One graphic explains why Americans are facing an EU travel ban
The EU has published a list of recommendations for which nationalities should be allowed to enter its borders, effective from July 1 — and the US is not included.
The two curves clearly show the EU and US heading in opposite directions in dealing with the Covid-19 outbreak. New confirmed daily cases in the EU peaked around mid-March and are on a clear downward trend, with cases below 10,000 for more than a month. In the US, new cases are on a steep upward trajectory.
The decision is based on whether a country has a similar or better epidemiological situation than Europe, as well as comparable hygiene and containment measures.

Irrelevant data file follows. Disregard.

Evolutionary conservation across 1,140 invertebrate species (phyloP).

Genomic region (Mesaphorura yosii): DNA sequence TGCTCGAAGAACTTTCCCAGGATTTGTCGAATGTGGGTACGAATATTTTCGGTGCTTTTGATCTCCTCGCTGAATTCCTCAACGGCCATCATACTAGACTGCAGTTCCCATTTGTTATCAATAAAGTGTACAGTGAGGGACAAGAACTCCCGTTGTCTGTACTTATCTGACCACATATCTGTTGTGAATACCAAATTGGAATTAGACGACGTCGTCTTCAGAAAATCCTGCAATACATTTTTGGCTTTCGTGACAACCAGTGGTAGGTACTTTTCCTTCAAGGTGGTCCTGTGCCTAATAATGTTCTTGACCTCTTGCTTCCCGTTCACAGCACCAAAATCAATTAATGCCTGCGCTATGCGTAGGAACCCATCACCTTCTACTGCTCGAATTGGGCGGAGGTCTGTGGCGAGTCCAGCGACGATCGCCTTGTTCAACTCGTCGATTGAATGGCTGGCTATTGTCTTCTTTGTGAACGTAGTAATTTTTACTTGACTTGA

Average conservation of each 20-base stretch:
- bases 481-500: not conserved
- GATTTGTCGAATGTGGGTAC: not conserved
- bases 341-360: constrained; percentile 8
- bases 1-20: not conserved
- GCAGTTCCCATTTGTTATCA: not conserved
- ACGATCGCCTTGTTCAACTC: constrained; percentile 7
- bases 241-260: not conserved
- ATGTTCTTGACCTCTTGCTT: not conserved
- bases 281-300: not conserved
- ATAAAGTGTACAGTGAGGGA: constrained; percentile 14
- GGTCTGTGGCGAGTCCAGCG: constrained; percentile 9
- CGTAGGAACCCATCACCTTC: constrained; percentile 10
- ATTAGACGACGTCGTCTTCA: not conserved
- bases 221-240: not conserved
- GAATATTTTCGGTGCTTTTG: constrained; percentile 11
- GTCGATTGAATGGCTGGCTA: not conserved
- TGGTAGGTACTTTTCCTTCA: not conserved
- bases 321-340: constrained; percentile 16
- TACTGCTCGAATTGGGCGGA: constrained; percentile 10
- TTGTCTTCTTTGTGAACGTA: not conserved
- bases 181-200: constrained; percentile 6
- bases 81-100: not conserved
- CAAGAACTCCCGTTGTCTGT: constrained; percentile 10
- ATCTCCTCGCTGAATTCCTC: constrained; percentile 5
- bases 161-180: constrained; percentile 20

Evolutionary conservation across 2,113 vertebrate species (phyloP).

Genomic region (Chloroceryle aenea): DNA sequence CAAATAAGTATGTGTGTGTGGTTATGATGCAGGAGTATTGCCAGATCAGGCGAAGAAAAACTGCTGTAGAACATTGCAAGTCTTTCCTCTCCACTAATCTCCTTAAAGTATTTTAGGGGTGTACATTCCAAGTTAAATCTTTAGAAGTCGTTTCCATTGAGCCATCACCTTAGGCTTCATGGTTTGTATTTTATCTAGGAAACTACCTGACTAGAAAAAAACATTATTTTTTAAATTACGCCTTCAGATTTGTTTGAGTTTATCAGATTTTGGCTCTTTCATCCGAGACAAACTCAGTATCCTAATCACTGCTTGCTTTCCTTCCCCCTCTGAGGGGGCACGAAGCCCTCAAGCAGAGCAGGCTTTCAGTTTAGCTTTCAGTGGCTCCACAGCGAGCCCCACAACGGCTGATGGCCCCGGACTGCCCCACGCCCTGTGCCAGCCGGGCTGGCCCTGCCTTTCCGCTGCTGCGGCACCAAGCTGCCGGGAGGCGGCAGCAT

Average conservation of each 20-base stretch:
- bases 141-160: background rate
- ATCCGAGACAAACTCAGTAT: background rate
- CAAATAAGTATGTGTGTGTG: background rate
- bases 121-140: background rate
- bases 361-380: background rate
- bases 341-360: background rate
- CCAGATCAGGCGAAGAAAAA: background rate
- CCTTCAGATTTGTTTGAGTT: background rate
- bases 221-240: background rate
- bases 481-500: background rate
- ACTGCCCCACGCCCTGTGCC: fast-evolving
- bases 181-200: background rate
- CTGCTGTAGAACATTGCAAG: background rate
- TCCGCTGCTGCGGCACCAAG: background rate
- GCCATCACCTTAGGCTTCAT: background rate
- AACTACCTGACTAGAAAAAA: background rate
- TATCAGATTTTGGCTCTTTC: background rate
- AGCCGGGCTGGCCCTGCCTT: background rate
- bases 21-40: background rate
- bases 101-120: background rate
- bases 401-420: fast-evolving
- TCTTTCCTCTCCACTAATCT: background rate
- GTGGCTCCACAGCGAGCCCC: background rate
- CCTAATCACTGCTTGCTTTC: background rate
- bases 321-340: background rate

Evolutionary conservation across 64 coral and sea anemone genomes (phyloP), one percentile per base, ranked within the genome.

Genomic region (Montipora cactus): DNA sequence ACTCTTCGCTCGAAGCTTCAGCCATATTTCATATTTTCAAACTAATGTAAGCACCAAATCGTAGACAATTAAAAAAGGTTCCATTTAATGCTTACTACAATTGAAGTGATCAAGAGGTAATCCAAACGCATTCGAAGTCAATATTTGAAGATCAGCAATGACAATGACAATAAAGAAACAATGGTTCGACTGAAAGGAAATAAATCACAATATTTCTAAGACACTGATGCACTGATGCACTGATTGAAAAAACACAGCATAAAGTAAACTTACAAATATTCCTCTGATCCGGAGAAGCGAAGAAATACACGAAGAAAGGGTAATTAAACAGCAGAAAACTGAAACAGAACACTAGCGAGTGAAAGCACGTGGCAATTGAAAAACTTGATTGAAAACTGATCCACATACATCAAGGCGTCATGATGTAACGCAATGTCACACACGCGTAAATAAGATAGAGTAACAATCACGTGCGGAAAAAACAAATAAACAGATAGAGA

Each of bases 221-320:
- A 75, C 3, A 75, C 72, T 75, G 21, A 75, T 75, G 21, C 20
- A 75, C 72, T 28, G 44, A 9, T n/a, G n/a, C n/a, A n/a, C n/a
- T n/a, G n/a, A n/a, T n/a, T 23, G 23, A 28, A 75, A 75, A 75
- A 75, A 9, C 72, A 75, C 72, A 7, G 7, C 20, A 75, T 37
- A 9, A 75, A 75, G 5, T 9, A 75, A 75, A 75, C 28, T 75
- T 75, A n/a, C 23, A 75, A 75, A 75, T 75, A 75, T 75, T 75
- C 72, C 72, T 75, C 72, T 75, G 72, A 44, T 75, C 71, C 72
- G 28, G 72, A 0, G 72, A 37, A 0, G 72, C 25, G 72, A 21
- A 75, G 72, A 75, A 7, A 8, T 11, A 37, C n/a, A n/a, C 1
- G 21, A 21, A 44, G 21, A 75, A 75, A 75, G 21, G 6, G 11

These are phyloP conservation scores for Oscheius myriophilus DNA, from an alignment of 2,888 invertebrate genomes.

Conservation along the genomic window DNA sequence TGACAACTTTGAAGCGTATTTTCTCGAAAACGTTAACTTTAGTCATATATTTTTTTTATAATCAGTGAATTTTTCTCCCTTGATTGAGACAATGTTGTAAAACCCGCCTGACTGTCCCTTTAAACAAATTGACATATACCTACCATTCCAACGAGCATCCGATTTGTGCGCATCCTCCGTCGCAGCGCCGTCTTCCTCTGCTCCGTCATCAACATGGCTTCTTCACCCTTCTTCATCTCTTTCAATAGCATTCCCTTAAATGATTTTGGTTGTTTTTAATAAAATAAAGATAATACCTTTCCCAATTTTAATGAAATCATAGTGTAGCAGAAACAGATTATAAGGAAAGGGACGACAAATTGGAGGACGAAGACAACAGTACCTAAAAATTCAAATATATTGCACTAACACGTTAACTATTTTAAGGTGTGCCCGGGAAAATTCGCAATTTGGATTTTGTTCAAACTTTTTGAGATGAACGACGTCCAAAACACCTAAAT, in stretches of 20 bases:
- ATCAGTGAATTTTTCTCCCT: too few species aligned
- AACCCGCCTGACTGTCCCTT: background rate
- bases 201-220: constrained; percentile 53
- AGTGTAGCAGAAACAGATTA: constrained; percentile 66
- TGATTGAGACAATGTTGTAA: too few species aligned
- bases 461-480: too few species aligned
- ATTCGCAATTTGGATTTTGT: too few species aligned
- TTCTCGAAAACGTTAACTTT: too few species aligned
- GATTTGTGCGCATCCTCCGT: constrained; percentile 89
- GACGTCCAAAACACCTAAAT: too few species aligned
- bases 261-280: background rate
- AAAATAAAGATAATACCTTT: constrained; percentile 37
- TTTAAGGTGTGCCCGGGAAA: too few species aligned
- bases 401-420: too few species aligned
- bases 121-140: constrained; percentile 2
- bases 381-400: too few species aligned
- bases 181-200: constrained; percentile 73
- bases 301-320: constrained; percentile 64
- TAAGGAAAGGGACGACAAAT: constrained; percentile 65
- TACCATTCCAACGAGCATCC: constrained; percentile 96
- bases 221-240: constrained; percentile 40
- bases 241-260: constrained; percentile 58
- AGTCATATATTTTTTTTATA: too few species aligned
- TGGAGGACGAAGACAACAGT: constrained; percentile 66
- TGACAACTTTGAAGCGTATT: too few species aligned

The EU has recommended that member states offer entry to China, where the virus originated, on the condition of reciprocal arrangements. The other 14 countries are: Algeria, Australia, Canada, Georgia, Japan, Montenegro, Morocco, New Zealand, Rwanda, Serbia, South Korea, Thailand, Tunisia, Uruguay.
New York Gov. Andrew Cuomo announced Monday the state will decide later this week on whether to slow the reopening of indoor dining in New York City as it has “been shown to pose risks in other states.”
Despite these resurgences, the EU is in a position to gradually allow for the reopening of its borders to other countries.
But for now, the US simply does not meet the criteria.
CNN’s Christina Maxouris contributed reporting.